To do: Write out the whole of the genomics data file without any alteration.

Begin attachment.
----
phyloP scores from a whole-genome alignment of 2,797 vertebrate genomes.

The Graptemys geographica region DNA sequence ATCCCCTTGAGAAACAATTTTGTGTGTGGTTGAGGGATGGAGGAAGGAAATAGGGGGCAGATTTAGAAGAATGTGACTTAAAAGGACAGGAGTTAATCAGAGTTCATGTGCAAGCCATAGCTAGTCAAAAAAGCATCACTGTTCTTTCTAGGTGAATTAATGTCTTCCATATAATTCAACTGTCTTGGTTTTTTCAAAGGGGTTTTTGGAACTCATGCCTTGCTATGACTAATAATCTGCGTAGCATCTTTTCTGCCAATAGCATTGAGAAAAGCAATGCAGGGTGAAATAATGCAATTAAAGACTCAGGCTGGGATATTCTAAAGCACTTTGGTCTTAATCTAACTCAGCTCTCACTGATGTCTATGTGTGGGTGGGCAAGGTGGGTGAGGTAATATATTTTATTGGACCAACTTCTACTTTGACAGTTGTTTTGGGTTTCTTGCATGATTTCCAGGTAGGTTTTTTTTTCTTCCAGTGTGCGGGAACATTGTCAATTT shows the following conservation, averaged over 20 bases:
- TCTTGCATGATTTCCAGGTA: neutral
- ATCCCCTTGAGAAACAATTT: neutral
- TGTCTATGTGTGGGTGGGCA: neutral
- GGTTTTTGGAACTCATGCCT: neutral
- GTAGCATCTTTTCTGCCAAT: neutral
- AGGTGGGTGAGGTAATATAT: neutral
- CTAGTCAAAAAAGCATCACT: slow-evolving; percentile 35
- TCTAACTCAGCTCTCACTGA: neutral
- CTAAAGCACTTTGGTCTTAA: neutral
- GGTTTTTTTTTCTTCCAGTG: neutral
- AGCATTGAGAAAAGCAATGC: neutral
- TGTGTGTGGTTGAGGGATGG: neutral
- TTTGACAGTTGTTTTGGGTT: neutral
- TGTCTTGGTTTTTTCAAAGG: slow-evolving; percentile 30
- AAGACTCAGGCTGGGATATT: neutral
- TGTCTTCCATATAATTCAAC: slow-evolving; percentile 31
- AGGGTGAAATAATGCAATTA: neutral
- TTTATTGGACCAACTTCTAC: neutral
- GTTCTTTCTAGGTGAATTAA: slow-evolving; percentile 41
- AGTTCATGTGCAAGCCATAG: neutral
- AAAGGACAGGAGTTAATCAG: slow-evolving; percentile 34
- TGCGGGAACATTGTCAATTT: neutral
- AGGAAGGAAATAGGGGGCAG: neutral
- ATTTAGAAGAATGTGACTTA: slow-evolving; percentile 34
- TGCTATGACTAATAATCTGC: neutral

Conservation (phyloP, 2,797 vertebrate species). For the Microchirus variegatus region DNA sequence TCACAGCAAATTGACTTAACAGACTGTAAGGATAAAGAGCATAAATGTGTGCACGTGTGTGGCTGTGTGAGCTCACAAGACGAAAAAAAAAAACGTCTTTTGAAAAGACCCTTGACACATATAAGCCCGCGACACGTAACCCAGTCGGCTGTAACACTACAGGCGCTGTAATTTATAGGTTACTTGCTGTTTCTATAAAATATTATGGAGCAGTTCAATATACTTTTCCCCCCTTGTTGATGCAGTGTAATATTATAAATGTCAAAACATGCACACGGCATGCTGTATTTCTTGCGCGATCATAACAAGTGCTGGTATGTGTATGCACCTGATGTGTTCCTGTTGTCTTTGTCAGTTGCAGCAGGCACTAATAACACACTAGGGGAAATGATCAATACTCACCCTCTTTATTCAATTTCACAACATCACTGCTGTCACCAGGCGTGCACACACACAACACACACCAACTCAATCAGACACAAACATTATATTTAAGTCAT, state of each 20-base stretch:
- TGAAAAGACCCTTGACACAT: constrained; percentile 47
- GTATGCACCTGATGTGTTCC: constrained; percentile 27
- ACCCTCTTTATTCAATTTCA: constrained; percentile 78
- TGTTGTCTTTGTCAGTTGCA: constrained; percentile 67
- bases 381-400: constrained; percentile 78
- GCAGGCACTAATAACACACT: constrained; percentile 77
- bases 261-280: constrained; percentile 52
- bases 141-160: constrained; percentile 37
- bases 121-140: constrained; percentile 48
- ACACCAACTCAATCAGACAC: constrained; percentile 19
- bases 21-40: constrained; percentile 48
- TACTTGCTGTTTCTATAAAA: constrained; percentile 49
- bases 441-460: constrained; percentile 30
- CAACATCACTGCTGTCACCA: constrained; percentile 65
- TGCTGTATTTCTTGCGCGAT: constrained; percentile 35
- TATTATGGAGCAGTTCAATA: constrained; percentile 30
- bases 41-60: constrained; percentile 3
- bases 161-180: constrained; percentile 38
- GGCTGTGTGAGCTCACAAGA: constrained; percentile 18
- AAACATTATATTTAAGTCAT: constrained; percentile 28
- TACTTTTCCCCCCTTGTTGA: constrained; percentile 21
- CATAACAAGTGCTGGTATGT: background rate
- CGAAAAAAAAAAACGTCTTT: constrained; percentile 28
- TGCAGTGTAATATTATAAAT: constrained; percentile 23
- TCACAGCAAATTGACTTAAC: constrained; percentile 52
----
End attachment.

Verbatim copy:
phyloP scores from a whole-genome alignment of 2,797 vertebrate genomes.

The Graptemys geographica region DNA sequence ATCCCCTTGAGAAACAATTTTGTGTGTGGTTGAGGGATGGAGGAAGGAAATAGGGGGCAGATTTAGAAGAATGTGACTTAAAAGGACAGGAGTTAATCAGAGTTCATGTGCAAGCCATAGCTAGTCAAAAAAGCATCACTGTTCTTTCTAGGTGAATTAATGTCTTCCATATAATTCAACTGTCTTGGTTTTTTCAAAGGGGTTTTTGGAACTCATGCCTTGCTATGACTAATAATCTGCGTAGCATCTTTTCTGCCAATAGCATTGAGAAAAGCAATGCAGGGTGAAATAATGCAATTAAAGACTCAGGCTGGGATATTCTAAAGCACTTTGGTCTTAATCTAACTCAGCTCTCACTGATGTCTATGTGTGGGTGGGCAAGGTGGGTGAGGTAATATATTTTATTGGACCAACTTCTACTTTGACAGTTGTTTTGGGTTTCTTGCATGATTTCCAGGTAGGTTTTTTTTTCTTCCAGTGTGCGGGAACATTGTCAATTT shows the following conservation, averaged over 20 bases:
- TCTTGCATGATTTCCAGGTA: neutral
- ATCCCCTTGAGAAACAATTT: neutral
- TGTCTATGTGTGGGTGGGCA: neutral
- GGTTTTTGGAACTCATGCCT: neutral
- GTAGCATCTTTTCTGCCAAT: neutral
- AGGTGGGTGAGGTAATATAT: neutral
- CTAGTCAAAAAAGCATCACT: slow-evolving; percentile 35
- TCTAACTCAGCTCTCACTGA: neutral
- CTAAAGCACTTTGGTCTTAA: neutral
- GGTTTTTTTTTCTTCCAGTG: neutral
- AGCATTGAGAAAAGCAATGC: neutral
- TGTGTGTGGTTGAGGGATGG: neutral
- TTTGACAGTTGTTTTGGGTT: neutral
- TGTCTTGGTTTTTTCAAAGG: slow-evolving; percentile 30
- AAGACTCAGGCTGGGATATT: neutral
- TGTCTTCCATATAATTCAAC: slow-evolving; percentile 31
- AGGGTGAAATAATGCAATTA: neutral
- TTTATTGGACCAACTTCTAC: neutral
- GTTCTTTCTAGGTGAATTAA: slow-evolving; percentile 41
- AGTTCATGTGCAAGCCATAG: neutral
- AAAGGACAGGAGTTAATCAG: slow-evolving; percentile 34
- TGCGGGAACATTGTCAATTT: neutral
- AGGAAGGAAATAGGGGGCAG: neutral
- ATTTAGAAGAATGTGACTTA: slow-evolving; percentile 34
- TGCTATGACTAATAATCTGC: neutral

Conservation (phyloP, 2,797 vertebrate species). For the Microchirus variegatus region DNA sequence TCACAGCAAATTGACTTAACAGACTGTAAGGATAAAGAGCATAAATGTGTGCACGTGTGTGGCTGTGTGAGCTCACAAGACGAAAAAAAAAAACGTCTTTTGAAAAGACCCTTGACACATATAAGCCCGCGACACGTAACCCAGTCGGCTGTAACACTACAGGCGCTGTAATTTATAGGTTACTTGCTGTTTCTATAAAATATTATGGAGCAGTTCAATATACTTTTCCCCCCTTGTTGATGCAGTGTAATATTATAAATGTCAAAACATGCACACGGCATGCTGTATTTCTTGCGCGATCATAACAAGTGCTGGTATGTGTATGCACCTGATGTGTTCCTGTTGTCTTTGTCAGTTGCAGCAGGCACTAATAACACACTAGGGGAAATGATCAATACTCACCCTCTTTATTCAATTTCACAACATCACTGCTGTCACCAGGCGTGCACACACACAACACACACCAACTCAATCAGACACAAACATTATATTTAAGTCAT, state of each 20-base stretch:
- TGAAAAGACCCTTGACACAT: constrained; percentile 47
- GTATGCACCTGATGTGTTCC: constrained; percentile 27
- ACCCTCTTTATTCAATTTCA: constrained; percentile 78
- TGTTGTCTTTGTCAGTTGCA: constrained; percentile 67
- bases 381-400: constrained; percentile 78
- GCAGGCACTAATAACACACT: constrained; percentile 77
- bases 261-280: constrained; percentile 52
- bases 141-160: constrained; percentile 37
- bases 121-140: constrained; percentile 48
- ACACCAACTCAATCAGACAC: constrained; percentile 19
- bases 21-40: constrained; percentile 48
- TACTTGCTGTTTCTATAAAA: constrained; percentile 49
- bases 441-460: constrained; percentile 30
- CAACATCACTGCTGTCACCA: constrained; percentile 65
- TGCTGTATTTCTTGCGCGAT: constrained; percentile 35
- TATTATGGAGCAGTTCAATA: constrained; percentile 30
- bases 41-60: constrained; percentile 3
- bases 161-180: constrained; percentile 38
- GGCTGTGTGAGCTCACAAGA: constrained; percentile 18
- AAACATTATATTTAAGTCAT: constrained; percentile 28
- TACTTTTCCCCCCTTGTTGA: constrained; percentile 21
- CATAACAAGTGCTGGTATGT: background rate
- CGAAAAAAAAAAACGTCTTT: constrained; percentile 28
- TGCAGTGTAATATTATAAAT: constrained; percentile 23
- TCACAGCAAATTGACTTAAC: constrained; percentile 52